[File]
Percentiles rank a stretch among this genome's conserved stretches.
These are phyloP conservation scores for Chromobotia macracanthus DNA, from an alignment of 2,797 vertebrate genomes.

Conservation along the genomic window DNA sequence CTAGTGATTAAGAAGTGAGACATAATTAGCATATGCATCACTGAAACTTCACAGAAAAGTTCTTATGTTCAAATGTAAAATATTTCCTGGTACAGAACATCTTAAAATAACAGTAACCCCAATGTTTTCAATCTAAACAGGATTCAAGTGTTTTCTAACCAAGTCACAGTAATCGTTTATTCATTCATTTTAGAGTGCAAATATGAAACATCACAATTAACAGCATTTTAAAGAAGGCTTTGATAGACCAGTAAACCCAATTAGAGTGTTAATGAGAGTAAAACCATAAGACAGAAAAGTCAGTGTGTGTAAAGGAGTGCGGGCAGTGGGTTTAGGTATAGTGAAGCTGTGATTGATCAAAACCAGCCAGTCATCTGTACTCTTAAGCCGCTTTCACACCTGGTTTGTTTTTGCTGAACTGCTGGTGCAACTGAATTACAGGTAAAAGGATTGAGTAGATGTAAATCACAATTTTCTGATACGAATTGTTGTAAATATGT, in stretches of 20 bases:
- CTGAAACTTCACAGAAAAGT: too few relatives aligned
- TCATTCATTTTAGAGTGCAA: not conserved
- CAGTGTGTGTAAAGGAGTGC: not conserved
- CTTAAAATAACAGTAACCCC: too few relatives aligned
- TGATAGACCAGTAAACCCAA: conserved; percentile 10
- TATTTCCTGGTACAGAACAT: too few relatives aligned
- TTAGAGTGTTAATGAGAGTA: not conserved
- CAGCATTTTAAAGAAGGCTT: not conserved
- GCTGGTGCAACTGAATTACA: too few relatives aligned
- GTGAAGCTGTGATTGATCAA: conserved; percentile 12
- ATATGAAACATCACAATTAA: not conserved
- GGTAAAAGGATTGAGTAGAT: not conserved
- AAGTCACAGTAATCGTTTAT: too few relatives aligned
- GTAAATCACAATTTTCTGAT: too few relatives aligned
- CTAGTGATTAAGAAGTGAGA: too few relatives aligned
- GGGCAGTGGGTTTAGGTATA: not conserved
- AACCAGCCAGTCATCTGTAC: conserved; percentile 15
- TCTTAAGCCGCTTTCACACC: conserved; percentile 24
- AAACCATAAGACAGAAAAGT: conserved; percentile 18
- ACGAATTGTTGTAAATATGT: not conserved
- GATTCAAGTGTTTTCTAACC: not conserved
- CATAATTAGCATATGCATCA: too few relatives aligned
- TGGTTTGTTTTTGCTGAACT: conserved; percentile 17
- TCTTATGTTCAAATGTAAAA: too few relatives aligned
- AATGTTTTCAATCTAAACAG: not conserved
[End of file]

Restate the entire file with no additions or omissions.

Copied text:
Percentiles rank a stretch among this genome's conserved stretches.
These are phyloP conservation scores for Chromobotia macracanthus DNA, from an alignment of 2,797 vertebrate genomes.

Conservation along the genomic window DNA sequence CTAGTGATTAAGAAGTGAGACATAATTAGCATATGCATCACTGAAACTTCACAGAAAAGTTCTTATGTTCAAATGTAAAATATTTCCTGGTACAGAACATCTTAAAATAACAGTAACCCCAATGTTTTCAATCTAAACAGGATTCAAGTGTTTTCTAACCAAGTCACAGTAATCGTTTATTCATTCATTTTAGAGTGCAAATATGAAACATCACAATTAACAGCATTTTAAAGAAGGCTTTGATAGACCAGTAAACCCAATTAGAGTGTTAATGAGAGTAAAACCATAAGACAGAAAAGTCAGTGTGTGTAAAGGAGTGCGGGCAGTGGGTTTAGGTATAGTGAAGCTGTGATTGATCAAAACCAGCCAGTCATCTGTACTCTTAAGCCGCTTTCACACCTGGTTTGTTTTTGCTGAACTGCTGGTGCAACTGAATTACAGGTAAAAGGATTGAGTAGATGTAAATCACAATTTTCTGATACGAATTGTTGTAAATATGT, in stretches of 20 bases:
- CTGAAACTTCACAGAAAAGT: too few relatives aligned
- TCATTCATTTTAGAGTGCAA: not conserved
- CAGTGTGTGTAAAGGAGTGC: not conserved
- CTTAAAATAACAGTAACCCC: too few relatives aligned
- TGATAGACCAGTAAACCCAA: conserved; percentile 10
- TATTTCCTGGTACAGAACAT: too few relatives aligned
- TTAGAGTGTTAATGAGAGTA: not conserved
- CAGCATTTTAAAGAAGGCTT: not conserved
- GCTGGTGCAACTGAATTACA: too few relatives aligned
- GTGAAGCTGTGATTGATCAA: conserved; percentile 12
- ATATGAAACATCACAATTAA: not conserved
- GGTAAAAGGATTGAGTAGAT: not conserved
- AAGTCACAGTAATCGTTTAT: too few relatives aligned
- GTAAATCACAATTTTCTGAT: too few relatives aligned
- CTAGTGATTAAGAAGTGAGA: too few relatives aligned
- GGGCAGTGGGTTTAGGTATA: not conserved
- AACCAGCCAGTCATCTGTAC: conserved; percentile 15
- TCTTAAGCCGCTTTCACACC: conserved; percentile 24
- AAACCATAAGACAGAAAAGT: conserved; percentile 18
- ACGAATTGTTGTAAATATGT: not conserved
- GATTCAAGTGTTTTCTAACC: not conserved
- CATAATTAGCATATGCATCA: too few relatives aligned
- TGGTTTGTTTTTGCTGAACT: conserved; percentile 17
- TCTTATGTTCAAATGTAAAA: too few relatives aligned
- AATGTTTTCAATCTAAACAG: not conserved